Some games are over-hyped, others receive far less credit than they deserve, and every so often a game simply falls through the cracks and gets almost no attention at all. Arx Fatalis
falls solidly into the third category and this is a real shame considering it has the unique distinction of being a decent role playing game for the Xbox.
The best place to start a discussion of Arx Fatalis is with another First Person RPG that received far more attention: Morrowind. Both of these games share enough qualities that if you were a fan of Morrowind's game play, keep on reading. One area in which the two games differ greatly is in Arx's more focused story and progression. Morrowind was a sprawling world with seemingly limitless content that some people considered too aimless. Arx is broken down into specific areas and quests that keep the storyline moving along nicely.
So what is the fate of Arx? Many ages ago the world of Arx was plunged into darkness when the sun decided to disappear. Humans, Dwarfs, Snakewomen, Goblins, Trolls and Ratmen worked together to build a new world underground. Trolls were useful for their brute strength, the snake women provided life giving magic and the Ratmen cornered the market on poisoned assassin's daggers of plus five strength. After a vast underworld had been established the different races began receding to their own areas. It's only a matter of time before they are back at each other's throats.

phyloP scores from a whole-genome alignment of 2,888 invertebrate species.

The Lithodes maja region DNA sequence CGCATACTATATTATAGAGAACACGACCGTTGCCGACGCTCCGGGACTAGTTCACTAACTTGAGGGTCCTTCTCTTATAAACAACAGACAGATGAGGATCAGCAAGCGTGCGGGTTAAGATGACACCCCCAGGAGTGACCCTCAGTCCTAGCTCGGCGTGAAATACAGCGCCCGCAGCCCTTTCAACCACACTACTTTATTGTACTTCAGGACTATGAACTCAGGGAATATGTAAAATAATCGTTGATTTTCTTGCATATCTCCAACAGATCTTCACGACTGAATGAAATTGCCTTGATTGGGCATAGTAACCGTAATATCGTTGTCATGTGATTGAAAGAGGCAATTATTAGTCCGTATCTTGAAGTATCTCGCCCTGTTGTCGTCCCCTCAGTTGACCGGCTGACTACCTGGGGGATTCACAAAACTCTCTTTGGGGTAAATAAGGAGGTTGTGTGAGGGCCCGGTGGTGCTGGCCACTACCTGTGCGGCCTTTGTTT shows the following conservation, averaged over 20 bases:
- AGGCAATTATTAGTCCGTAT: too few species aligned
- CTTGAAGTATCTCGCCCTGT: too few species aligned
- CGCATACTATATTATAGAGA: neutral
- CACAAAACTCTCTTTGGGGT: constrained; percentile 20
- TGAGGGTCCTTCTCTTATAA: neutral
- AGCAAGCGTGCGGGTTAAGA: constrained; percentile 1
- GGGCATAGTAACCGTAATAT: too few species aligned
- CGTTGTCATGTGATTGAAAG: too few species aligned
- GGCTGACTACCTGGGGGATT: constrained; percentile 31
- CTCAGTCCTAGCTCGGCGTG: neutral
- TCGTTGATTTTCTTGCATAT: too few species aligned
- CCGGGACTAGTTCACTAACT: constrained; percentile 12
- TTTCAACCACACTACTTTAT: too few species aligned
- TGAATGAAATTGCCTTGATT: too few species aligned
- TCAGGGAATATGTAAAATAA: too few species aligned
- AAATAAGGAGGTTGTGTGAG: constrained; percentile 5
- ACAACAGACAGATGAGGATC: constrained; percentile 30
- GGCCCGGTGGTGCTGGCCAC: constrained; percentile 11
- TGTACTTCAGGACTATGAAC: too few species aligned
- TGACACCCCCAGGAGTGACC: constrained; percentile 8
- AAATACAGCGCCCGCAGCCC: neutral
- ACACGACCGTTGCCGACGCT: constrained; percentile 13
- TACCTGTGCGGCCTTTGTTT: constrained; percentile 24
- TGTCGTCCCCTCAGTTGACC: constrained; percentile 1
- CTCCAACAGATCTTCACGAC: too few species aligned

Players take on the role of Am Shagar, a man with no possessions, no pants, and no memory of his past. In the universe of role playing games, characters rarely retain their memories for more than a couple of weeks before and after taking on major quests to save the world. Am Shagar is introduced to the world of Arx from a grimy jail cell under the watch of a number of very rude goblins. He immediately grabs a bone, and begins plotting an escape.